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Maxmin Expected Utility and Weight of Evidence

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  • Kelsey, D.

Abstract

In 1989, I. Gilboa and D. Schmeidler proposed an extension of subjective expected utility theory called maxmin expected utility. The author presents a new exposition of this theory and suggests an extension of maxmin expected utility that which does not allow strictly dominated alternatives to be chosen. Maxmin expected utility is related to the earlier notion of weight of evidence and an application to welfare economics is discussed. The author examines normative properties of maxmin expected utility and argues that the theory is not vulnerable to the Dutch book argument. Copyright 1994 by Royal Economic Society.

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Bibliographic Info

Paper provided by Australian National University - Department of Economics in its series Papers with number 216.

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Length: 23 pages
Date of creation: 1990
Date of revision:
Handle: RePEc:fth:aunaec:216

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Postal: THE AUSTRALIAN NATIONAL UNIVERSITY, DEPARTMENT OF ECONOMICS, RESEARCH SCHOOL of PACIFIC STUDIES, RESEARCH SCHOOL OF SOCIAL SCIENCES, G.P.O. 4, CANBERRA ACT 2601 AUSTRALIA..O. BOX 4 CANBERRA 2601 AUSTRALIA.
Web page: http://economics.anu.edu.au/economics.htm
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Related research

Keywords: decision making ; economic theory ; probability ; economic models;

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Cited by:
  1. Eichberger, Jürgen & Kelsey, David & Schipper, Burkhard C., 2005. "Ambiguity and Social Interaction," Discussion Paper Series of SFB/TR 15 Governance and the Efficiency of Economic Systems 59, Free University of Berlin, Humboldt University of Berlin, University of Bonn, University of Mannheim, University of Munich.
  2. Aldred, Jonathan, 2013. "Justifying precautionary policies: Incommensurability and uncertainty," Ecological Economics, Elsevier, vol. 96(C), pages 132-140.
  3. Alberto Feduzi, 2005. "On the relationship between keynes´s conception of evidential weight and the ellsberg paradox," Departmental Working Papers of Economics - University 'Roma Tre' 0051, Department of Economics - University Roma Tre.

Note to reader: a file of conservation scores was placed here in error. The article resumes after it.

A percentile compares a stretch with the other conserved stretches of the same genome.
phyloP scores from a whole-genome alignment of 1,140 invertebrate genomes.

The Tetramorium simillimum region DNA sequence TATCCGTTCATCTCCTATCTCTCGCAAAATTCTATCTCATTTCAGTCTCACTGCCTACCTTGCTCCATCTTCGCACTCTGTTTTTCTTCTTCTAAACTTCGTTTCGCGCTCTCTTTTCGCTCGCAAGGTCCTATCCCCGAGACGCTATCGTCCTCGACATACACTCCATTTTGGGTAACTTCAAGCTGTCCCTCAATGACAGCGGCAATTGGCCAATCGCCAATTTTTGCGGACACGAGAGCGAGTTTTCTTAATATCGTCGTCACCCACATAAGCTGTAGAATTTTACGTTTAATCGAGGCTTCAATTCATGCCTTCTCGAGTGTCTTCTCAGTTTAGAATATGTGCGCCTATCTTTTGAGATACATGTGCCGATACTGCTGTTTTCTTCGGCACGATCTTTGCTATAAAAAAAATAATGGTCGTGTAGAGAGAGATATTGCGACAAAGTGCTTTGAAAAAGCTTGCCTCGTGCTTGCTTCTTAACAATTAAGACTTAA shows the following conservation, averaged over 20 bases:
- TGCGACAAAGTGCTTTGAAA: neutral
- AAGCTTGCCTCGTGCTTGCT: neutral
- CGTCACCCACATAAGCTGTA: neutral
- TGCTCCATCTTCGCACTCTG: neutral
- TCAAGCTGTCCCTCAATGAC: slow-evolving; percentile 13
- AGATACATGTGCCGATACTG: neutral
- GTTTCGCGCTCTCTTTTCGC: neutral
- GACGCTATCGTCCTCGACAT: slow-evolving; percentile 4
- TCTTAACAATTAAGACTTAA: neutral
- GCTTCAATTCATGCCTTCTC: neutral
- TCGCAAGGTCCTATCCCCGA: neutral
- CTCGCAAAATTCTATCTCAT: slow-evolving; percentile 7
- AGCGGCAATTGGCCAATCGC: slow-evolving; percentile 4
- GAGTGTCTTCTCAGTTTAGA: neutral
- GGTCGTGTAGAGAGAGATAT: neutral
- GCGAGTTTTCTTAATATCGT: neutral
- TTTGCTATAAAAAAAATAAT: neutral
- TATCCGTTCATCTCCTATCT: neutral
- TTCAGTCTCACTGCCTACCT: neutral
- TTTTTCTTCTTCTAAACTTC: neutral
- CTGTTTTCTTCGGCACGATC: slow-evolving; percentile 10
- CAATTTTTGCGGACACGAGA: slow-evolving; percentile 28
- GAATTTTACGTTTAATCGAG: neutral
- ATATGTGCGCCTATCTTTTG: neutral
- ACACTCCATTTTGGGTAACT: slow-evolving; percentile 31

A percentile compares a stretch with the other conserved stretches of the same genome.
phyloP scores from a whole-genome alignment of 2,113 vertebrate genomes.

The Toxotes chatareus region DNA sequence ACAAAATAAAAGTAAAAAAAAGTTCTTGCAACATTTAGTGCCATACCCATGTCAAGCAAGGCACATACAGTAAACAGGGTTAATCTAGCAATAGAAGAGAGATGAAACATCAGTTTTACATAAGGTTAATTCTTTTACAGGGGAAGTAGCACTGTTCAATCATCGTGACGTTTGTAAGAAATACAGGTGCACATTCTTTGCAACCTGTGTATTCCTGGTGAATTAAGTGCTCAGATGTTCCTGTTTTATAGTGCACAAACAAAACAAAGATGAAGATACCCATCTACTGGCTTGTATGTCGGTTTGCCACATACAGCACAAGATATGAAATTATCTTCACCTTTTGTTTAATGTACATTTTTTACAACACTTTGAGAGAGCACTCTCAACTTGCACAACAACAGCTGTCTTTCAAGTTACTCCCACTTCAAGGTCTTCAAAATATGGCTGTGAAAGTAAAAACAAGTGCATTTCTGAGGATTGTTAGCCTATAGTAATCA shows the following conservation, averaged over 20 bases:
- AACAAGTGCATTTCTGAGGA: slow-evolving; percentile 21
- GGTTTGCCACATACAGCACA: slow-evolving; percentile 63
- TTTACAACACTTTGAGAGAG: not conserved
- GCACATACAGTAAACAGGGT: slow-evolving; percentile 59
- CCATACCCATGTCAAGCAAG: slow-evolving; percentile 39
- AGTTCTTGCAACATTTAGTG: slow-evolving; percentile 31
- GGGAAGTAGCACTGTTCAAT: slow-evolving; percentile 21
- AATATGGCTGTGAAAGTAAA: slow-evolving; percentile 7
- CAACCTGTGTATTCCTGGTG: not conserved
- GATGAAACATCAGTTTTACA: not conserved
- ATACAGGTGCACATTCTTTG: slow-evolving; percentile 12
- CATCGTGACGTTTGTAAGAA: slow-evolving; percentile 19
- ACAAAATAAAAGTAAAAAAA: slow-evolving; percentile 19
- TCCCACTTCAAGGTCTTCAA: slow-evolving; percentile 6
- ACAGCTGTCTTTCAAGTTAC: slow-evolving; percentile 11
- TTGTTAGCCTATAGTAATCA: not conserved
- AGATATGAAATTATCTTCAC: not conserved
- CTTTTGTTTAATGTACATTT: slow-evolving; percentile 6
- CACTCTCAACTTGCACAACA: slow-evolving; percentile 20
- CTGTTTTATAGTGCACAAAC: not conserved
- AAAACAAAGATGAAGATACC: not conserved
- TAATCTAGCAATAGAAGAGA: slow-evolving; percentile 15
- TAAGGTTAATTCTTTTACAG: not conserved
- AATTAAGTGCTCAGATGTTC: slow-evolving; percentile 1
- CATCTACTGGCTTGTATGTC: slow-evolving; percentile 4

4. Carlo Zappia, 2012. "Re-reading Keynes after the crisis: probability and decision," Department of Economics University of Siena 646, Department of Economics, University of Siena.
  5. Stefan Trautmann, 2010. "Individual fairness in Harsanyi’s utilitarianism: operationalizing all-inclusive utility," Theory and Decision, Springer, vol. 68(4), pages 405-415, April.
  6. Marcello Basili & Carlo Zappia, 2010. "Ambiguity and uncertainty in Ellsberg and Shackle," Cambridge Journal of Economics, Oxford University Press, vol. 34(3), pages 449-474.
  7. Marcello Basili & Carlo Zappia, 2007. "The weight of argument and non-additive measures: a note," Department of Economic Policy, Finance and Development (DEPFID) University of Siena 003, Department of Economic Policy, Finance and Development (DEPFID), University of Siena.
  8. Robert Shelburne, 2006. "A Utilitarian Welfare Analysis of Trade Liberalization," ECE Discussion Papers Series 2006_4, UNECE.
  9. Basili, Marcello & Zappia, Carlo, 2009. "Keynes's "non-numerical" probabilities and non-additive measures," Journal of Economic Psychology, Elsevier, vol. 30(3), pages 419-430, June.
  10. Eichberger, Jurgen & Kelsey, David, 2000. "Non-Additive Beliefs and Strategic Equilibria," Games and Economic Behavior, Elsevier, vol. 30(2), pages 183-215, February.

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